The latest joke from the SEC asks how many Alabama football fans it takes to change a light bulb. The answer is three—one to change the bulb and two to talk about how good the old bulb was.


At a hearing on Feb. 21, jockey Sylvester Car-mouche will try to persuade the Louisiana State Racing Commission that he and his 5-year-old colt, Landing Officer, didn't pull off a Rosie Ruiz-style deception one foggy night last month in a race at Delta Downs, in Vinton. Landing Officer seemed to win the one-mile event by 24 lengths, but jockeys Joe Calais and Gerard Melancon then told stewards that Carmouche's colt hadn't gone the full distance. "We saw him for the first time when we hit the turn for home," says Calais. "We thought it was a loose horse."

Indeed, Landing Officer did not show up on a videotape shot from the grandstand. This led stewards to conclude that Carmouche had let the eight other horses pass Landing Officer at the start and then kept him standing around the homestretch, obscured from view by the fog, while the rest of the field circled the track. As the other horses came off the last turn, Landing Officer galloped across the finish line.

The stewards disqualified Landing Officer, and the racing commission suspended Carmouche until April, pending his appeal. The incident recalls a story about jockey Pat Remillard, who was warming up his horse on the backstretch before a race in Toronto in 1931 when the starter prematurely sent the field off. Realizing that, in effect, he had been given a huge head start, Remillard took his horse around the track for an easy win. It was raining so heavily that officials never saw what happened. "Damn you! You were halfway home!" complained a rival jockey, but Remillard, now 84, admitted nothing, and there was no videotape. The result stood.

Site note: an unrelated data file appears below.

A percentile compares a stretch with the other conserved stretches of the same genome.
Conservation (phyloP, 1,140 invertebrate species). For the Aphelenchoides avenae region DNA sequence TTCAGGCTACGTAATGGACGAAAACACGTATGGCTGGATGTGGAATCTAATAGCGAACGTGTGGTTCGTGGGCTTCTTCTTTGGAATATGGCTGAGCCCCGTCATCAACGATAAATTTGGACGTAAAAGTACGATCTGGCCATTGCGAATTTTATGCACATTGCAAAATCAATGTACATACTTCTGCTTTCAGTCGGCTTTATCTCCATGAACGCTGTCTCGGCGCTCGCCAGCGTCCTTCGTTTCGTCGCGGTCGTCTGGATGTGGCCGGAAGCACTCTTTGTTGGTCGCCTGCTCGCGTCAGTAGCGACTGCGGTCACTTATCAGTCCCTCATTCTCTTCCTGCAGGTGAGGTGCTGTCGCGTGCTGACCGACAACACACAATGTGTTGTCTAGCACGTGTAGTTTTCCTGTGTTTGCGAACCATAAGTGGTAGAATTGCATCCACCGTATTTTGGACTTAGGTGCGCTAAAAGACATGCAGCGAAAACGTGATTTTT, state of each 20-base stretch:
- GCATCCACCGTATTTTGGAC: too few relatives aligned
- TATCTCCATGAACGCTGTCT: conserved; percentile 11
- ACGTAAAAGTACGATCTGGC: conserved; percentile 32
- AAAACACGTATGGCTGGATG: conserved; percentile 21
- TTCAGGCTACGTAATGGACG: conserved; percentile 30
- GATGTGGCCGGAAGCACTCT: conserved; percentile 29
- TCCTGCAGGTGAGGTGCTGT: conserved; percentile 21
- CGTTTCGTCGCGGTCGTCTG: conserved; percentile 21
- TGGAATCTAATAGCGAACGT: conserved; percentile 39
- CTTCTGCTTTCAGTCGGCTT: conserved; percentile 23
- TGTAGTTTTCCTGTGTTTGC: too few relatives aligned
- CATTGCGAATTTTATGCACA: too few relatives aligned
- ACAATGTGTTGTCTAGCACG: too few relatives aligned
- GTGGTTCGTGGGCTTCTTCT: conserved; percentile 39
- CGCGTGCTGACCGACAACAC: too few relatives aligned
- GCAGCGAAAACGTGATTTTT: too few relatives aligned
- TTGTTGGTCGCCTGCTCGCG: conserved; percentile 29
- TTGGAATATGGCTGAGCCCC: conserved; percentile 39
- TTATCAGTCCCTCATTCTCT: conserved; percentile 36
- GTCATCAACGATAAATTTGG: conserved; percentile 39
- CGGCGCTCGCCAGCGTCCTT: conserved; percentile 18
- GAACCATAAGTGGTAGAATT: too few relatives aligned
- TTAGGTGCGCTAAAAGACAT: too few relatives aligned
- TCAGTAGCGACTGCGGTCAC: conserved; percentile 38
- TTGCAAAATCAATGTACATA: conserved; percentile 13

University of Connecticut basketball standout Nadav Henefeld, a native of Israel, is averaging more than four steals a game this season. Hence his new nickname: the Gaza Strip.


NBA commissioner David Stern copped out last week in denying the Chicago Bulls' appeal of a 109-106 loss to the New York Knicks on Jan. 15. Stern admitted that New York's Trent Tucker got off the winning three-pointer well after time had expired (SCORECARD, Jan. 29) but said that under league rules the commissioner can uphold a protest only in cases in which a playing rule has been violated or misapplied. At the Bulls-Knicks game. Stern pointed out with legalistic exactitude, no rules were violated; the officials were merely too slow in starting the clock before Tucker's shot.

Stern, who's a lawyer, should not have felt so bound by the letter of NBA law. He's the boss. When faced with an obvious injustice, he should correct it, not throw up his hands and say, "Sorry, guys, I'm powerless."

He did take one laudable step: He announced that from now on, if the ball is put into play with less than .3 of a second showing on the clock, "any shot other than a tip-in or an alley-oop must be disallowed." In the Bulls-Knicks game Tucker took an inbounds pass with .1 left, turned and fired the winning jumper. From now on such a shot won't count. Tucker's shot shouldn't have counted, either.